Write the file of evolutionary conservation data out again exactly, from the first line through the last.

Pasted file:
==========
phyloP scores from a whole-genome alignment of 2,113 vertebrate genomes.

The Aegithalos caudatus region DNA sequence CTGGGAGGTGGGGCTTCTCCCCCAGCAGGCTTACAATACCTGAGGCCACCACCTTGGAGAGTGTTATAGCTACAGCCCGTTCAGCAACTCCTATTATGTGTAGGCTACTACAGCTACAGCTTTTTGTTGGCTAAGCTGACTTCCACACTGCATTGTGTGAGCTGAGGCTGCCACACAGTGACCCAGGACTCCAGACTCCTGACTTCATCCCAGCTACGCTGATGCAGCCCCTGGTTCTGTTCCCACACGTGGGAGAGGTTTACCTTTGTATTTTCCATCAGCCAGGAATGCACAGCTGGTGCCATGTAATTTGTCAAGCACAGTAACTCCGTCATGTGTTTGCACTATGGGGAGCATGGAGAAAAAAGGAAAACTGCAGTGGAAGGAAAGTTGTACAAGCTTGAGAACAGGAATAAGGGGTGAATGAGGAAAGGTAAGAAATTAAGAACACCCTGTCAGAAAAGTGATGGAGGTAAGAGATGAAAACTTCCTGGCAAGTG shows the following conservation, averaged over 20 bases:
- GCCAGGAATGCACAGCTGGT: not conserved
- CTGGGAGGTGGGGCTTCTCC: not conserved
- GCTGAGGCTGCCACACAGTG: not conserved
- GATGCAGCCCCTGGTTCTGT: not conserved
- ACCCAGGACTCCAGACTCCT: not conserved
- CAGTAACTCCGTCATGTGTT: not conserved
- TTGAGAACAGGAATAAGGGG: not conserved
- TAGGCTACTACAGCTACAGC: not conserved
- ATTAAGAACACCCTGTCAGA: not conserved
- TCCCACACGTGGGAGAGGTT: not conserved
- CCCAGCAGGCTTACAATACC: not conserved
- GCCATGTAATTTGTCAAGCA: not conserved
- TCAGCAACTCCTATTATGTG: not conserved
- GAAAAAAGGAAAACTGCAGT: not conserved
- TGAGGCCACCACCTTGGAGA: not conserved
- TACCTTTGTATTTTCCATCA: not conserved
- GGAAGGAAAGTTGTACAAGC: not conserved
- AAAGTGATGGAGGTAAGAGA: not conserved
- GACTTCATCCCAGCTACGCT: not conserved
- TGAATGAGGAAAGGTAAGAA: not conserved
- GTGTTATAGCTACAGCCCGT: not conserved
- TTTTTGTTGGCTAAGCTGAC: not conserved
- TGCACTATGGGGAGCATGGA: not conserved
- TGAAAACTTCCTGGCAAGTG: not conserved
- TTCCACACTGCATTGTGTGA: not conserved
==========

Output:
phyloP scores from a whole-genome alignment of 2,113 vertebrate genomes.

The Aegithalos caudatus region DNA sequence CTGGGAGGTGGGGCTTCTCCCCCAGCAGGCTTACAATACCTGAGGCCACCACCTTGGAGAGTGTTATAGCTACAGCCCGTTCAGCAACTCCTATTATGTGTAGGCTACTACAGCTACAGCTTTTTGTTGGCTAAGCTGACTTCCACACTGCATTGTGTGAGCTGAGGCTGCCACACAGTGACCCAGGACTCCAGACTCCTGACTTCATCCCAGCTACGCTGATGCAGCCCCTGGTTCTGTTCCCACACGTGGGAGAGGTTTACCTTTGTATTTTCCATCAGCCAGGAATGCACAGCTGGTGCCATGTAATTTGTCAAGCACAGTAACTCCGTCATGTGTTTGCACTATGGGGAGCATGGAGAAAAAAGGAAAACTGCAGTGGAAGGAAAGTTGTACAAGCTTGAGAACAGGAATAAGGGGTGAATGAGGAAAGGTAAGAAATTAAGAACACCCTGTCAGAAAAGTGATGGAGGTAAGAGATGAAAACTTCCTGGCAAGTG shows the following conservation, averaged over 20 bases:
- GCCAGGAATGCACAGCTGGT: not conserved
- CTGGGAGGTGGGGCTTCTCC: not conserved
- GCTGAGGCTGCCACACAGTG: not conserved
- GATGCAGCCCCTGGTTCTGT: not conserved
- ACCCAGGACTCCAGACTCCT: not conserved
- CAGTAACTCCGTCATGTGTT: not conserved
- TTGAGAACAGGAATAAGGGG: not conserved
- TAGGCTACTACAGCTACAGC: not conserved
- ATTAAGAACACCCTGTCAGA: not conserved
- TCCCACACGTGGGAGAGGTT: not conserved
- CCCAGCAGGCTTACAATACC: not conserved
- GCCATGTAATTTGTCAAGCA: not conserved
- TCAGCAACTCCTATTATGTG: not conserved
- GAAAAAAGGAAAACTGCAGT: not conserved
- TGAGGCCACCACCTTGGAGA: not conserved
- TACCTTTGTATTTTCCATCA: not conserved
- GGAAGGAAAGTTGTACAAGC: not conserved
- AAAGTGATGGAGGTAAGAGA: not conserved
- GACTTCATCCCAGCTACGCT: not conserved
- TGAATGAGGAAAGGTAAGAA: not conserved
- GTGTTATAGCTACAGCCCGT: not conserved
- TTTTTGTTGGCTAAGCTGAC: not conserved
- TGCACTATGGGGAGCATGGA: not conserved
- TGAAAACTTCCTGGCAAGTG: not conserved
- TTCCACACTGCATTGTGTGA: not conserved